Confederate grave, Holly Springs, Mississippi, June 2007.
The News-Tribune had a nice editorial Sunday encouraging people to take time out to remember that Memorial Day was intended to include an element of solemnity, paying homage to those who have died in the service of the United States. I’m no jingo, but I generally embrace those sentiments. The editorial board erred in citing the nonprofit usmemorialday.org’s characterization of the origins of the tradition, however: “That inaugural Decoration Day, on May 30, 1868, drew some 5,000 Americans who helped place flowers and flags on the graves of more than 20,000 Union and Confederate soldiers at Arlington National Cemetery,” the group claims, imagining a scene of national reconciliation.
The reality, as historian James McPherson noted, was that “[w]artime rancor remained alive in those years. Controversies arose in the North and South over the decoration of the graves of the few enemy soldiers buried in several communities. During the Memorial Day commemoration at Arlington in 1869, the G.A.R. placed guards around the handful of Confederate graves to prevent them from being decorated.”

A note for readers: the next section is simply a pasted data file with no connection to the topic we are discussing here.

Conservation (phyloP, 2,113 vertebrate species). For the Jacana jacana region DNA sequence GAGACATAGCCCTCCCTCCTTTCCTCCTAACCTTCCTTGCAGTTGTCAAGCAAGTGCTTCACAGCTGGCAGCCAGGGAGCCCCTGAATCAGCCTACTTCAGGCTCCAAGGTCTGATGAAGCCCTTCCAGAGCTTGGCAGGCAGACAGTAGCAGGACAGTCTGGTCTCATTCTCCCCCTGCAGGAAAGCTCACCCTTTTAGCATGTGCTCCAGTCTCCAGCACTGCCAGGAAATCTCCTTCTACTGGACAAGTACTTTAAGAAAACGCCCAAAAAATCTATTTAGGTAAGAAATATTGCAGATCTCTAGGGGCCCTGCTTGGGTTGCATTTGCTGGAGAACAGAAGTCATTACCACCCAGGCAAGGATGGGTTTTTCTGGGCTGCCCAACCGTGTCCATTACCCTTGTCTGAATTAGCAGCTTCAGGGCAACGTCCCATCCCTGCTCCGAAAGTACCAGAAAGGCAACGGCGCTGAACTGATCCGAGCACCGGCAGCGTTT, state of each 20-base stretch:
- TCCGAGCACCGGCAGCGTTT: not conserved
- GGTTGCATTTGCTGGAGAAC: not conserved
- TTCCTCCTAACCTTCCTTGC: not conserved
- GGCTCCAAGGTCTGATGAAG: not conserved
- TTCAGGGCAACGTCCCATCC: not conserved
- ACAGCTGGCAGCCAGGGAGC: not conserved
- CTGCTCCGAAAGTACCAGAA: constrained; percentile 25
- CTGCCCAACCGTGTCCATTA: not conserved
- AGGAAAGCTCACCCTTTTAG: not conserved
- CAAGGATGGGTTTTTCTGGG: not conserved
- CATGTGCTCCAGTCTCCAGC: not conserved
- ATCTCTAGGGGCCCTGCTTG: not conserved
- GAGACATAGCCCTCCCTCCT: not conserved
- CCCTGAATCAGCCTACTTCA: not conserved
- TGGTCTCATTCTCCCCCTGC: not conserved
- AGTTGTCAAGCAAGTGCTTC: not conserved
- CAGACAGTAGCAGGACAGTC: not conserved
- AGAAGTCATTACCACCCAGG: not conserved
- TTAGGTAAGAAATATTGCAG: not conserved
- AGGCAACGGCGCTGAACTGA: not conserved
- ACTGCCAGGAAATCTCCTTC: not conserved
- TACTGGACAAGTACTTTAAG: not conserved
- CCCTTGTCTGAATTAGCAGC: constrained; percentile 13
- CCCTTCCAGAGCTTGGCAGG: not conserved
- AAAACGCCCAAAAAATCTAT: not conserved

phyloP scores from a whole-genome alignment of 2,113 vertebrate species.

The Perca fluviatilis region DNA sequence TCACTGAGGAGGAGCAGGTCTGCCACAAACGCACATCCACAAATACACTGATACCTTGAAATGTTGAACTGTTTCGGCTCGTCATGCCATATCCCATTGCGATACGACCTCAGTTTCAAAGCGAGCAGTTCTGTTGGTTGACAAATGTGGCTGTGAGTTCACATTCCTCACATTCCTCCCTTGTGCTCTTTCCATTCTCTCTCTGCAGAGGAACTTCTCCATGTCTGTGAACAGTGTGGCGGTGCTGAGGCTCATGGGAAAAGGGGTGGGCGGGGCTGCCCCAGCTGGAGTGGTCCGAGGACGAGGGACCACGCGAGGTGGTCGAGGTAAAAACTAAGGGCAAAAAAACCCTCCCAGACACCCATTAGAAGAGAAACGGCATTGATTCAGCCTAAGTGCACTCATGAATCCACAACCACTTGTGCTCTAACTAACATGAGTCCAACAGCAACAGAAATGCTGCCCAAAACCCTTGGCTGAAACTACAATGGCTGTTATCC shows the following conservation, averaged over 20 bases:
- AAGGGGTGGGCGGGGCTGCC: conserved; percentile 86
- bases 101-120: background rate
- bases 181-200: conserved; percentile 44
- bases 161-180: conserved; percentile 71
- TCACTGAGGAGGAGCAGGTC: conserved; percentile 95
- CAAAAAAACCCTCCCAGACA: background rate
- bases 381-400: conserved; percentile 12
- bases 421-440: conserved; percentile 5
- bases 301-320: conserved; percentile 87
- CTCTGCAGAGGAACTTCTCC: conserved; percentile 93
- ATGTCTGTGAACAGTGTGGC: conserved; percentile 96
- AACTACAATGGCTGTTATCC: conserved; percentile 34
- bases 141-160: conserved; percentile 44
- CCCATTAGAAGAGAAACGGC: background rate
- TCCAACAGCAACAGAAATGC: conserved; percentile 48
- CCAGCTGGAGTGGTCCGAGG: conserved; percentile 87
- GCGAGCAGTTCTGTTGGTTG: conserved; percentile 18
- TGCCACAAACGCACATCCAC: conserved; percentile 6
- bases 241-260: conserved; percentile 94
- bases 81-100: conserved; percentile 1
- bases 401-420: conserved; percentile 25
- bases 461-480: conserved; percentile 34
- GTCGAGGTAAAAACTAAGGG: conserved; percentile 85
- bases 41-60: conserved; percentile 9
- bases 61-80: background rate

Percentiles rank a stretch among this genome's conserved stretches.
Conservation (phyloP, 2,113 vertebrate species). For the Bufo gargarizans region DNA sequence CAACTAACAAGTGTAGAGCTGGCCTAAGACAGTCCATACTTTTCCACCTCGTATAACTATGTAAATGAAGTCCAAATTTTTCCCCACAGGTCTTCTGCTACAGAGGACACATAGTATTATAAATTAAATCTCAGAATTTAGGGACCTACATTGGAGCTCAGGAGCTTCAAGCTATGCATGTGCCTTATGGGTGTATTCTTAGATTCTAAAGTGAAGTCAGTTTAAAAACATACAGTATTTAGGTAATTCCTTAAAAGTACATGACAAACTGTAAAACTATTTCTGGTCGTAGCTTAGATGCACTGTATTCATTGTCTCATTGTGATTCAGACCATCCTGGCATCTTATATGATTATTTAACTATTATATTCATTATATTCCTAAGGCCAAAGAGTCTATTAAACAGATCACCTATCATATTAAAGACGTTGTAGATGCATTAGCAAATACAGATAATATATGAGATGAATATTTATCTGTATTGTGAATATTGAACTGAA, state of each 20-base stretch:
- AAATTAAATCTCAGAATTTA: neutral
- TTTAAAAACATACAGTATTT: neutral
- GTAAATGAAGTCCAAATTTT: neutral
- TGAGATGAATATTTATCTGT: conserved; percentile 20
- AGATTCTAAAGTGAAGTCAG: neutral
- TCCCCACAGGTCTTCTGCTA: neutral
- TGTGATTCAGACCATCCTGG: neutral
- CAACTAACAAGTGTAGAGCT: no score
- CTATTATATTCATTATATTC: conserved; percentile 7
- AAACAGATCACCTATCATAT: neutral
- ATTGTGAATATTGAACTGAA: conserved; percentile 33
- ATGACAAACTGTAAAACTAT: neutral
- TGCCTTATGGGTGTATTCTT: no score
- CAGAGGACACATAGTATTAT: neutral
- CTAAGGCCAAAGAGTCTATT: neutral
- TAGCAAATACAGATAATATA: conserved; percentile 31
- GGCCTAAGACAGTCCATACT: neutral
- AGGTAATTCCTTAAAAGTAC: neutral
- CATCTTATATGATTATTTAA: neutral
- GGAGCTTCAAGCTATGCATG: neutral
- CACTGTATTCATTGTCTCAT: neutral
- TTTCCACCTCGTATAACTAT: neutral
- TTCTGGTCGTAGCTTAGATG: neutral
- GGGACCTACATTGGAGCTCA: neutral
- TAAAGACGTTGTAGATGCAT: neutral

As the years passed, the spirit of national reconciliation imagined by the usmemorialday.org authors did begin to develop, and grey-haired Unionists and former rebels began to finally “clasp hands across the bloody chasm,” on Memorial Days and more generally–but only in the wake of a process of collective, intentional amnesia on the part of white Americans, who ultimately preferred to forget what the war had been about. [Which was bitterly ironic, given that the first major organized act of commemoration after the war was undertaken by the African-Americans of Charleston, South Carolina, 10,000 of whom attended a ceremony on 1 May 1865 honoring several hundred Union soldiers who had died in a Confederate prisoner-of-war camp in that city deep in the heart of the Confederacy.]
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